'sincere regard and sympathy.'
[Richmond Whit/, April 17.
HOOD'S LIFE.-My whole course of
existence up to the present moment
would hardly furnish materials for ono
of those bald biographies that, content
the old gentlemanly pages of Sylvanus
Urban. Lamb, on bein"; applied to
fora memoir of himself, made answer
that it would go into an epigram, and
I really believe tiiat I could compress
my own into that baker's dozen ol
lines called a sonnet. Montgomery,
indeed, has forestalled the greater part
bf it iu his striking poem on the Com?
mon Lot, but in prose nobody coule
ever make anything of it except Mr
George Bobbins. My birth -was
neither so humbio that, like Johr
Jones, I have been obliged among mj
lays to lay the cloth, and to court th?
cook and tb'c muses at the same time
nor yet so lofty that, with a certair
lady of title. I could not write withou
letting myself down. Then for edu
cation, though, on the one hand, "
have not taken my degree, wit!
Blucher, yet, on the other, I hav<
rusticated at the open air school, lik<
. lite poet of Helpstone. As for incident:
of importance,! remember none,e.\cep
being drawn for a soldier, which was ;
hoai:', and having the opportunity o
giving a casting vote on a grea
parochial question, only I didn't at
tend. I have never been third in ;
duel or crossed in love. The strearj
of timo has flowed on with me ver
like that of the New River, whic
everybody knows has so tittle romane
about it that its head has nevei trou
bled us with a tale. My own story
then, to possess any interest, must b
a llb. Truly given with its egutisr
and ils barrenness, it would look to
like the chalked advertisements on
dead wall. Moreover, Pope has rea
a letter to self-importauce in th
Memoirs of P. P., the- parish der}
who was only notable, after all, am?nos
his neighbors, as a swallower <
loaches. To conclude, my life-upo
my life-is not worth giving, <
taking. Thc principal just suffices f<
me t') live upon; and, of course, won]
afford little interest to any one els
Besides, I have a bad memory, and
personal history would assuredly 1
but a middling one, of which I hat
forgotten the beginning and cann
foresee the end. I must, thereioi
respectfully decline giving my life
;he world-at least till 1 have do1
j with it.
Laughter i? not altogether a fooli !i
thing. Sometimes lhere is even wi
dom in it. Solomon himself admits
there is a time to laugh, as woll as- :i
time to mourn. Man only laughs
man, the highest organ i/.r-il being; a?'<l
hence the definition that has boen pro
posed of 'Man, a laughing animal.'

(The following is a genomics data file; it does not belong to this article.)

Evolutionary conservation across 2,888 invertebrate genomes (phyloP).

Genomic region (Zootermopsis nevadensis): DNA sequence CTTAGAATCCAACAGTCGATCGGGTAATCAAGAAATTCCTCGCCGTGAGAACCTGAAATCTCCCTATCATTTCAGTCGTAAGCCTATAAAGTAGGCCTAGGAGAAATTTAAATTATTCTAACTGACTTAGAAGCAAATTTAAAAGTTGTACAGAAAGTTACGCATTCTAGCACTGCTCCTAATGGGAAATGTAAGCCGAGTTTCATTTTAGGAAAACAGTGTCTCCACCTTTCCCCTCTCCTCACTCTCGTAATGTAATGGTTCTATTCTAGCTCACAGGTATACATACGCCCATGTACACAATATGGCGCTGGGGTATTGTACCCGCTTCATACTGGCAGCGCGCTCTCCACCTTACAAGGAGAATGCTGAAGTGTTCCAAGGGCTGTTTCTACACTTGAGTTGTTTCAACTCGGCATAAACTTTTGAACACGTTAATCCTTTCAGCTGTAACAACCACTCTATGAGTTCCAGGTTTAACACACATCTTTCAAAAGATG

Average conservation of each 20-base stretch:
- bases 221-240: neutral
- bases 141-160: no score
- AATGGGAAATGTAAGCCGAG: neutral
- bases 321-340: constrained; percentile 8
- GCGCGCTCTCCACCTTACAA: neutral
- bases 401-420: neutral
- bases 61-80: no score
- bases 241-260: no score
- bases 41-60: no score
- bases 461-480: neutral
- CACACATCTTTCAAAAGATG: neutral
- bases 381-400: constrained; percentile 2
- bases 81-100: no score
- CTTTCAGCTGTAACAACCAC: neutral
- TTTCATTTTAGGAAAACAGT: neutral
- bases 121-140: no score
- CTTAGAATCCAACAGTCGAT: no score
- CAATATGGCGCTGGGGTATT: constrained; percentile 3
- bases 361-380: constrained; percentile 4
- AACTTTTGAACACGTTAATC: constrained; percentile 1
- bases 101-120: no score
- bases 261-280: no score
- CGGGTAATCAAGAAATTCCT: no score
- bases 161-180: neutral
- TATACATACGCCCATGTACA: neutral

Certainly, it defines him as well as :\
'cooking animal,1 a 'tool making
anima!,' a 'money niakinrjf animal,' :-.
?political animal,' or such like. Laugh?
ter very often shows the bright sido
of a man. It brings -out his happier
nature, and shows of what sort of stuff
he n really made. Somehow wc feel
as if we never thoroughly know a mat:
until we hear him laugh. Wo do not
feel at home with him till then. Wo
do not mean a mere snigger, bur, a
good, round, hearty laugh. Tho
solemn, sober visage, like a .Sunday'.?
dress, tells nothing of the real man.
He may be very silly, .or very profound;
very cross, or very pilly. Let us hear
him langi), and we eui decipher him
at once, and tell how his heart boats.
We are disposed to suspect thc man
who never laughs. A t all event .,
there is a repulsion about, him which
we cannot get- over. Lavater say.-:
'Slum that man who never laughs, who
di-likes music or the glad face of a
?child'. This is what everybody feel:,
I and none mote than c'nilureu, who are
quick at reading characters; and their
strong instincts rarely deceive them
MARRIAGK- LOVE.-Marriage with?
out love is life without health. There
is no need to exhort, a womaii to love
her husband, she is sure to do
it, she cannot help it; even if her
h>art be pre-occupated, the sacred tia
disposes it to respond to a husband,
unless want of affection and kindness
on his part prevents it. Her first
sensatiou is a sort of wonder at the
good fortune that has given her to the
man of lier choice; lier second a sort
of fear that she is not worthy of Lim,
and her third a strange desire to
become so; and tims juatifv bis pene?
tration t?at enabled him to distinguish
ber among so many, that in her hu?
mility she seemed so superior.
Ob! that woman's nature was more
studied by those who are destined to
become her masters and guardians!
that they could understand her deep
trusting tenderness; her perceptions of
chango and mdiilerence, her unbound?
ed capacity of being loved, and the
immeasurable gratitude when ' this
essential love and tenderness are ac?
corded. All a woman asks is love.
For that she will resign self-will,
opinion, long formed habits, every?
thing. Withhold that, heap on hc-r
wealth, splendor, pleasure in every
form, and you fail to satisfy her.
Many a woman languishes amid
abundance, and envies the very beg?
gars in the streets, if the latter possess
the blessing of connubial love.
. Dr. Johnson, in his most prosperous
period,contended thatschool-days were
the "happiest days of life. 'Ab! sir,'
he said, 'a boy's being flogged is cot
so severe as a man's haviug the hiss
of the world against him.'
Provisions for Sale.
AFEW barrels of FLOUR, a few
bushels of RICE and a small ?juan, i
ty of SORGHUM can be had in lots to
suit purchasers by applying to the under?
signed, at his residence. Winn street, nt/.,
the Charlotte Railroad Depot, between t>
and lo o'clock in the morning.
may 2" '1* WM SHEPHERD
Furniture, ?fee, for Sale.
THE undersiened otfers for sale the .
tire lot of HOUSEHOLD Ft!RN I
TURE of a family removing from the city
including riot only the usual complement
of the parlor, dining room, chamber? am
kitchen, but Crockery, Glassware, Cutler",
and thc numberless other articles rcquisiti
for comfort. Liberal- conditions as to '. >
j time ol* payment will be given if iesir* :
to a party purchasing the while or great'
part of the lot. WM. SHEPHERD.
Winn street, near Charlotte D*po:,
1 may 20